This gives frogs unique access to aquatic food sources and habitats.

Researchers believe the choanae first evolved over 200 million years ago when the earliest frog relatives branched off from other four-limbed vertebrates. This adaptation allowed the first proto-frogs to exploit niches in waterways and lakes inaccessible to other land animals.

The ability to breathe underwater proved so useful that choanae have remained unchanged in all frog species since.

Beyond breathing, the choanae also aid frogs in creating their distinctive calls. Air is passed from the lungs through the choanae and over the vocal cords, allowing frogs to croak, chirp and trill. Frog vocalizations are used to attract mates, defend territories, and recognize one another.

The choanae allow frogs to produce their diverse repertoire of sounds critical for breeding and survival.

Additionally, the positioning of the choanae assists tadpoles during their metamorphosis into adult frogs. In tadpoles, the small immature lungs lay beside the choanae. As the lungs grow during metamorphosis, they expand into and around the choanae.

This precisely coordinated process ensures that transforming tadpoles can continue breathing through their choanae even as their entire respiratory system is reconfigured.

Unique Structures and Adaptations

Valves and Flaps

Frogs have unique structures in their noses called internal nares that allow them to breathe while underwater. These structures include valves and flaps that close off the nasal passageways when the frog dives below the surface.

According to research from the University of Missouri(1), these valves form a watertight seal, preventing water from entering the lungs while allowing air to still flow through.

There are also sensory epithelia lining the internal nares that detect when water or foreign particles enter the nasal cavity. These Triggers flap closure and make the seal even tighter. So frogs have evolved elegant automatic systems to transition between breathing air and blocking water, allowing them to remain submerged for long periods to hide from predators or lay in wait for prey.

Sensory Epithelium

The sensory epithelium lining frog internal nares serves other functions beyond detecting water. These include moistening inhaled air, detecting odors, and removing debris and pathogens. In a recent 2021 study published in Nature Communications(2), researchers found that frog nasal epithelia contain diverse populations of sensory cells specialized to respond to different environmental stimuli.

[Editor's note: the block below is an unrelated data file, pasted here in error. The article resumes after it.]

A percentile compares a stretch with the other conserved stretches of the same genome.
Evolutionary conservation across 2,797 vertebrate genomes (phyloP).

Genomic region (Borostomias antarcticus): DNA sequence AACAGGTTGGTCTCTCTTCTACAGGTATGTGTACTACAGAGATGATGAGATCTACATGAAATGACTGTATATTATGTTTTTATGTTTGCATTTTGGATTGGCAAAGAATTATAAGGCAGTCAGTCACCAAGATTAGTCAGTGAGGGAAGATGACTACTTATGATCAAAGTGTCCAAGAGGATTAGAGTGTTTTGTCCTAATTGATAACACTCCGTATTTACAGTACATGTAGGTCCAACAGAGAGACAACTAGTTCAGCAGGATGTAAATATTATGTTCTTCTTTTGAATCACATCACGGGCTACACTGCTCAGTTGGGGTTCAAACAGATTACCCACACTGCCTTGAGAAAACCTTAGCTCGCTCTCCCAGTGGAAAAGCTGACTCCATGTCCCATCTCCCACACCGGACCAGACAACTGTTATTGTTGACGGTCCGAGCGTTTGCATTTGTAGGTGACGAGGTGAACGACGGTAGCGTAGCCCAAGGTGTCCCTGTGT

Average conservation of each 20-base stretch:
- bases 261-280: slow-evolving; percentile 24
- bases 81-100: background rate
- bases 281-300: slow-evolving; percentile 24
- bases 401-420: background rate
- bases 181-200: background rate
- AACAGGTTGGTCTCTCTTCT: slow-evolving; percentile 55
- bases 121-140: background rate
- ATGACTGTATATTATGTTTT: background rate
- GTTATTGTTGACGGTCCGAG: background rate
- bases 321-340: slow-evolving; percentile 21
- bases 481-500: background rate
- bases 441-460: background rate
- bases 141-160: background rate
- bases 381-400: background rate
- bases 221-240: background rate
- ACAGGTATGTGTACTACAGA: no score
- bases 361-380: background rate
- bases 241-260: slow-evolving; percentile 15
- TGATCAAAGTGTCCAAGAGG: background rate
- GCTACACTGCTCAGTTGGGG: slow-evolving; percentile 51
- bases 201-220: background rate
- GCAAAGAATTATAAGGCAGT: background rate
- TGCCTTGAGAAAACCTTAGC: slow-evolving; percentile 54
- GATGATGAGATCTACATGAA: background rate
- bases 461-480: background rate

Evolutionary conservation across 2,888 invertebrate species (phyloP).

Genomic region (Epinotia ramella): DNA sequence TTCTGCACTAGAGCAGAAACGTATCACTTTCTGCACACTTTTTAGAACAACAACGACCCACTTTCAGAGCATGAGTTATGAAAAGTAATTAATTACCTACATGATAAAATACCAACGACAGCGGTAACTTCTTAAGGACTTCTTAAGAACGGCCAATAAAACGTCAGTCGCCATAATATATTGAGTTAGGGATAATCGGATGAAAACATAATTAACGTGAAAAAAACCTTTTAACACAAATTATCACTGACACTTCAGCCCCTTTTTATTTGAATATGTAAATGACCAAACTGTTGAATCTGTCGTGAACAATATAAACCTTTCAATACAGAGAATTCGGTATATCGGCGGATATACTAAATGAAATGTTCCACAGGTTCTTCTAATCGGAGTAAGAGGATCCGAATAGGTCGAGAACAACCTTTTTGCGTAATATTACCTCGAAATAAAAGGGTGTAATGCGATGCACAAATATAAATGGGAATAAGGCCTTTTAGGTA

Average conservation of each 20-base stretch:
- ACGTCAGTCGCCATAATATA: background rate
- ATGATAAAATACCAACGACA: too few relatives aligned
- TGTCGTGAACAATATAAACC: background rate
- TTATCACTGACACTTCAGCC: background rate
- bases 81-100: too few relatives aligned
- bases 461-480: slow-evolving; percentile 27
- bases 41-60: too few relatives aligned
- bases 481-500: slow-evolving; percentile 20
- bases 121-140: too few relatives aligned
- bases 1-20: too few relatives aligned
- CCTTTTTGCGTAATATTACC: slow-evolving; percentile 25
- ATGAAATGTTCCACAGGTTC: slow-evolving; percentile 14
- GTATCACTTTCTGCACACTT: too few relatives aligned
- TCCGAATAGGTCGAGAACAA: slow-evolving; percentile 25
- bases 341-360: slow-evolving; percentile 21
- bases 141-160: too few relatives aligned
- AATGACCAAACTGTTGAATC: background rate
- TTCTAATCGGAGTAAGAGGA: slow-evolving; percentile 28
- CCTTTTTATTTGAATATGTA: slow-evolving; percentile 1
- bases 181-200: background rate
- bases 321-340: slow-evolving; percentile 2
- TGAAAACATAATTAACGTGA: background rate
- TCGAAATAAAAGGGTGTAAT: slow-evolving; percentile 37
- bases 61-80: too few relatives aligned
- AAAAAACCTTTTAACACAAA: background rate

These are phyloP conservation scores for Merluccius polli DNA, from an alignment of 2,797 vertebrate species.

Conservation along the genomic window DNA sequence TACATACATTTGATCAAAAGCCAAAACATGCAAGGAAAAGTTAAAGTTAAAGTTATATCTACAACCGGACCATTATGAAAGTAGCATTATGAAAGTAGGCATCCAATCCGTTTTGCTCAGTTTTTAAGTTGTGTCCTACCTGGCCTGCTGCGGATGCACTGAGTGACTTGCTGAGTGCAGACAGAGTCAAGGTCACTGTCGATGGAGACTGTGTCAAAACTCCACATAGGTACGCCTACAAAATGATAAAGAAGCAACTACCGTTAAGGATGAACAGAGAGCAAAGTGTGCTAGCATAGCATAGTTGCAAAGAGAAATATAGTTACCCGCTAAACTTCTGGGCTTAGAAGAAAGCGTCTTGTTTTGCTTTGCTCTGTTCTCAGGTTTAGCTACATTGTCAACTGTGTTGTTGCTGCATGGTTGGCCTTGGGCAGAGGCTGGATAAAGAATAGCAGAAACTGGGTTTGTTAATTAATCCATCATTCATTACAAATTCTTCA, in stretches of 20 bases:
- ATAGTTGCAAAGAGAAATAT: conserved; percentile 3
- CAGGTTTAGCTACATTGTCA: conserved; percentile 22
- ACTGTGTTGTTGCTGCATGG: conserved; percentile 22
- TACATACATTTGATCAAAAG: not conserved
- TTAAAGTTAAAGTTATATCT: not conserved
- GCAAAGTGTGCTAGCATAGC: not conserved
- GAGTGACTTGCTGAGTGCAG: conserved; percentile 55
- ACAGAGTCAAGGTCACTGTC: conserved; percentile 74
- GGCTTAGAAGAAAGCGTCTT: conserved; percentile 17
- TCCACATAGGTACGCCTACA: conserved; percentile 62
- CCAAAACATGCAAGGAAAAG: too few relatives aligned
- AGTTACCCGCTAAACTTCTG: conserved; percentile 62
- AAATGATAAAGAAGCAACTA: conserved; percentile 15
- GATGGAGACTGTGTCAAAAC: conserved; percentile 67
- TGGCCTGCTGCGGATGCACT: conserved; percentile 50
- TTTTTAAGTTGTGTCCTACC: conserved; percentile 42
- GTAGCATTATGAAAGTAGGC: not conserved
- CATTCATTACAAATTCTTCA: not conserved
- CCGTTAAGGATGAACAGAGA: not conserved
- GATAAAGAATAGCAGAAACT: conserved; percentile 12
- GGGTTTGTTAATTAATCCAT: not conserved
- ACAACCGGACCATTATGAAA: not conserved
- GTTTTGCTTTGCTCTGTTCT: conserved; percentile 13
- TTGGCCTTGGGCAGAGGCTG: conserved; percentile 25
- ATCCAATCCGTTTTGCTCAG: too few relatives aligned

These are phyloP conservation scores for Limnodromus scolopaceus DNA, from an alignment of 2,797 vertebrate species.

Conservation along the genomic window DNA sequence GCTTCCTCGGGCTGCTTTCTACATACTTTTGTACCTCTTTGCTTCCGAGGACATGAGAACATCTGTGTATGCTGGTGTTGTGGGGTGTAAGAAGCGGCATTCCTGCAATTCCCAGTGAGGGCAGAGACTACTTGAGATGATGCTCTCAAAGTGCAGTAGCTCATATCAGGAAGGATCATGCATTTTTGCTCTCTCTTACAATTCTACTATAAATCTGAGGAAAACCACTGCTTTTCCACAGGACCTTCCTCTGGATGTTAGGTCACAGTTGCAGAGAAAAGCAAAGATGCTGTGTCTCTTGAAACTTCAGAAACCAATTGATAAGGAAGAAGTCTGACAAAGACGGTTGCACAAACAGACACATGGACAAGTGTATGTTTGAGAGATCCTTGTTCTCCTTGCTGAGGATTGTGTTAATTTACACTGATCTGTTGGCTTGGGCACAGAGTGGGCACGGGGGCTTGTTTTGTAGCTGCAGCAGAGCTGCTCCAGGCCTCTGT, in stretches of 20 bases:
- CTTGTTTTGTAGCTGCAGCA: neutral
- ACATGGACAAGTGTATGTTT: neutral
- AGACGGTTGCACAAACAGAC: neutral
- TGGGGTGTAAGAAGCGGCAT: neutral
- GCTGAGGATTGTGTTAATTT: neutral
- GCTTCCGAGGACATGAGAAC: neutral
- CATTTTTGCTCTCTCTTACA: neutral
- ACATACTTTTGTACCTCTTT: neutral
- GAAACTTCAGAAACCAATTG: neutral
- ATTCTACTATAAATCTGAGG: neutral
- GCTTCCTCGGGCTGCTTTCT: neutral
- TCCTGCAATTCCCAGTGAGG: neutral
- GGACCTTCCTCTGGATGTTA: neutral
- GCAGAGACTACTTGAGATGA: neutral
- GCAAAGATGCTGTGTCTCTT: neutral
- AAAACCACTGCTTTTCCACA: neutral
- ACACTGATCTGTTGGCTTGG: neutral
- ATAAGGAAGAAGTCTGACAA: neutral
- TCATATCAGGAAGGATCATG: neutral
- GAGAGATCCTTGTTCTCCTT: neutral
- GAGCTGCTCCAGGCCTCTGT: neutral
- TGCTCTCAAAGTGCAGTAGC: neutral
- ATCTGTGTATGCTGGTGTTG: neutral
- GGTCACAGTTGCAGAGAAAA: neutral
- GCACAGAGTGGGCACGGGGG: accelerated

For example, one type of cell responds to moisture and likely regulates mucus production to keep nasal passages lubricated. Other cells react to specific odor molecules and send signals to the olfactory bulb in the brain, allowing frogs to sense predators or prey.

Still other cells have exposed cilia that can sweep debris out of the nasal cavity so it doesn’t reach the delicate lung air sacs. So in many ways, the frog’s nose serves as the first line of defense against the outside world.

Disorders and Diseases

Unfortunately, frogs can suffer from a variety of disorders and diseases that impact their health and wellbeing. Some of the most common issues that affect their internal nares include:

Respiratory Infections

Frogs breathe through their nostrils (internal nares), so respiratory infections can be very serious. These infections are typically caused by bacteria, fungi, or parasites and can lead to symptoms like wheezing, congestion, discharge, and labored breathing.

If untreated, respiratory infections can be fatal. Some examples include:

  • Chytridiomycosis – a deadly fungal infection
  • Ranavirus – a viral infection
  • Lungworm infections – caused by parasitic worms

Anatomical Defects

Birth defects impacting the nostrils can cause ongoing health problems for frogs. Examples include:

  • Cleft palate – an opening in the roof of the mouth
  • Choanal atresia – a blockage of the nasal airways

These defects can make it difficult for a frog to breathe or swallow food and may require surgery to repair.

Traumatic Injuries

Injuries to a frog’s snout or head can damage the delicate nasal passages and sinuses located above the inner nostrils. Trauma may be caused by falls, attacks by predators, or improper handling by humans.

Cancerous Tumors

While less common, frogs can also develop cancerous tumors inside their nasal cavities or sinuses. These abnormal tissue growths can obstruct breathing and may be difficult to treat.

Catching and treating diseases early greatly improves a frog’s prognosis. Unfortunately, problems with the nasal passages and lungs are often not identified until the animal is struggling to breathe. That’s why it is so important for pet owners and biologists to monitor frogs closely for any signs of respiratory distress.

With quick veterinary care, many disorders of the internal nares can be managed for a good quality of life.


In summary, frog internal nares are small nostrils located inside the nasal cavities that aid with underwater breathing and scent detection. Their unique structures like valves and sensory epithelium allow frogs to take in air while submerged and pick up a wide range of odors.

Understanding the evolutionary adaptations of these extra nostrils provides insight into how frogs have succeeded in aquatic environments. While prone to some disorders like infections, internal nares give frogs respiratory and olfactory advantages for their amphibious lifestyles.